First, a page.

Published April 23 online in CANCER, a peer-reviewed journal of the American Cancer Society, the study suggests that, as with several other types of cancer, certain yet-to-be-defined genetic and/or environmental factors put Hispanic patients at a survival advantage.
Most studies that look at ethnic and racial disparities in lung cancer compare black patients with whites. To evaluate how survival of Hispanic patients compares with other ethnicities after a lung cancer diagnosis, the Sylvester team, led by Brian Lally, M.D., assistant professor of radiation oncology, and Ali Saeed, an M.D./Ph.D. candidate, analyzed patient information from the Survival, Epidemiology, and End Results (SEER) Database, which compiles incidence and survival data from population-based cancer registries in the United States.
The investigators identified 172,398 adult patients who were diagnosed with any stage of non-small cell lung cancer (the most common form of lung cancer) between 1988 and 2007 for the study, “The influence of Hispanic ethnicity on non-small cell lung cancer histology and patient survival: An analysis of the Survival, Epidemiology, and End Results (SEER) Database.”
Compared with white patients, Hispanic patients had a 15 percent lower risk of dying during the years of the study, whether they were born in the United States or not. “This is important because it shows that our findings are indicative of the Hispanic population in general and not specific to specific groups of Hispanics,” said Lally. Black patients were slightly more likely to die than whites.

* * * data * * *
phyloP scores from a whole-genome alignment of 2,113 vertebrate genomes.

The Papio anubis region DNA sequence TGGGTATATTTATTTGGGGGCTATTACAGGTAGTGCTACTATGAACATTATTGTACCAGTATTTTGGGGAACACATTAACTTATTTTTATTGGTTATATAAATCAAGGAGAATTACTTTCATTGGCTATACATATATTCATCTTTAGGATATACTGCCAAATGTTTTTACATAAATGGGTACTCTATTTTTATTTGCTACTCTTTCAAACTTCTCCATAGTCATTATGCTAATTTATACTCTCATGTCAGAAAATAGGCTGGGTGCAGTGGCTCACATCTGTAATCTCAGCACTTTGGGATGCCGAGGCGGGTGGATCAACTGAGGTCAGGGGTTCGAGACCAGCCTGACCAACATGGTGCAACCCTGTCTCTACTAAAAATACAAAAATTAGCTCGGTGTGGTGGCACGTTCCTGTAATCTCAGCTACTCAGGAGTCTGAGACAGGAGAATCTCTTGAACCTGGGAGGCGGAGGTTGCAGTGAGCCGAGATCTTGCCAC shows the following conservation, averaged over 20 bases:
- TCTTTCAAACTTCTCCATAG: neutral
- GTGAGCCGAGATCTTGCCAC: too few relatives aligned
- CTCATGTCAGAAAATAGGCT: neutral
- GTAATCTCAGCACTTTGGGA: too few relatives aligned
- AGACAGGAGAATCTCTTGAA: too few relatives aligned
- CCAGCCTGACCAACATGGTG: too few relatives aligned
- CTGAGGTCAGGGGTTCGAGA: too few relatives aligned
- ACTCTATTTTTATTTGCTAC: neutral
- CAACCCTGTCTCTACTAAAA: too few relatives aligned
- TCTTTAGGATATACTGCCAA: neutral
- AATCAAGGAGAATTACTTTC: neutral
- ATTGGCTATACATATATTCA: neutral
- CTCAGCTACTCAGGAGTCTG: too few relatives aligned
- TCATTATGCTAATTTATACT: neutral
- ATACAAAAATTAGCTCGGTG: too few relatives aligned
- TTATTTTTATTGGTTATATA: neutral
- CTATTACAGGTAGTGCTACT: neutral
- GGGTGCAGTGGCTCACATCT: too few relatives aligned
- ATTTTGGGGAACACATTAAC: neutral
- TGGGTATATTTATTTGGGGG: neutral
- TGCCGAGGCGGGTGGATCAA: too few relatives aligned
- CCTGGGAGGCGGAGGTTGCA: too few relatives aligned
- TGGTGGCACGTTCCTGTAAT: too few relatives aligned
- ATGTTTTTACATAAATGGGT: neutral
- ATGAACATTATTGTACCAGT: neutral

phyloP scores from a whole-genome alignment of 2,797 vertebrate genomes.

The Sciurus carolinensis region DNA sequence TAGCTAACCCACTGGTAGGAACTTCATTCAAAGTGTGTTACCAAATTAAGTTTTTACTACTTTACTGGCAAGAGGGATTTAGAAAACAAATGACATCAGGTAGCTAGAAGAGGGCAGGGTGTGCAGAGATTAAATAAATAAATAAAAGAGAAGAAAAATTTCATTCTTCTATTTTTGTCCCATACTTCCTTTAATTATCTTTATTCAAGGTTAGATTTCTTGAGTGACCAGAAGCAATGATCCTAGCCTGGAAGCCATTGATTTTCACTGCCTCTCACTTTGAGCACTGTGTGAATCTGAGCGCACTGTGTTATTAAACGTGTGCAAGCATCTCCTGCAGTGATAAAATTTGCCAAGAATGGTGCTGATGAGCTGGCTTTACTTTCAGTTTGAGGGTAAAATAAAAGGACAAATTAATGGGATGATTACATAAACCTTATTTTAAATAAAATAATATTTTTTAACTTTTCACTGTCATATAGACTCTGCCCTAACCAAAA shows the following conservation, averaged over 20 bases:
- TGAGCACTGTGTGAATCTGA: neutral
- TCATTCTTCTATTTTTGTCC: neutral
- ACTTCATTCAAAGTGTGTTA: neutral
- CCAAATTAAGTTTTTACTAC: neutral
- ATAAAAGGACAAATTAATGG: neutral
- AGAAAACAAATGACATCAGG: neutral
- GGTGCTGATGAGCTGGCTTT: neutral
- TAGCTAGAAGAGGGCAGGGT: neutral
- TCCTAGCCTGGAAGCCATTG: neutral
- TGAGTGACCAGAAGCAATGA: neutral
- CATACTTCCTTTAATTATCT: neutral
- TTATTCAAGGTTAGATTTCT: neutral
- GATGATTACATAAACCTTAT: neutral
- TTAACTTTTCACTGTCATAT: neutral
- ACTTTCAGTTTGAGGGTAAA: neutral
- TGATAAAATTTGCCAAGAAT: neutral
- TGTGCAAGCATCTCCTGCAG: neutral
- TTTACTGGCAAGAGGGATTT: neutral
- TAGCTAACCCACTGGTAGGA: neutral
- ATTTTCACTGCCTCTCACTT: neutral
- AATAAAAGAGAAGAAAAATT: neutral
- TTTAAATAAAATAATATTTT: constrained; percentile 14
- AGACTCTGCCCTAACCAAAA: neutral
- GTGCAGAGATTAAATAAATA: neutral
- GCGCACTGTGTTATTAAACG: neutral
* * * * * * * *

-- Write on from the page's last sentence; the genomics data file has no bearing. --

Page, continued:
“Our findings will motivate researchers and physicians to understand why Hispanics have more favorable outcomes and may shed light on potential environmental factors and/or genetic factors that can explain our observations,” said Saeed.
The researchers also found that Hispanics were more likely to develop a lung cancer type called bronchioalveolar carcinoma, which is not as serious or life-threatening as other types. Saeed said that could be due to genetic predispositions and/or lower smoking rates. Smokers are at increased risk for developing tumor types associated with a poor prognosis.
Saeed noted that the results fit into a phenomenon known as the “Hispanic paradox,” in which Hispanics diagnosed with certain diseases tend to have more favorable outcomes despite socioeconomic factors (such as decreased access to health care and higher poverty rates) that would predict otherwise. This paradox is seen in breast cancer, prostate cancer, cardiovascular disease, and now non-small cell lung cancer.
Also part of the study team were Rebecca Toonkel, M.D., pulmonary fellow; Marilyn K. Glassberg, M.D., associate professor of medicine in the Division of Pulmonary, Critical Care and Sleep Medicine; Dao Nguyen, M.D., professor and B. and Donald Carlin Chair in Thoracic Surgical Oncology; Jennifer Hu, Ph.D., professor of epidemiology and public health and associate director for cancer prevention and control at Sylvester; and David J. Robbins, Ph.D., associate professor of surgery.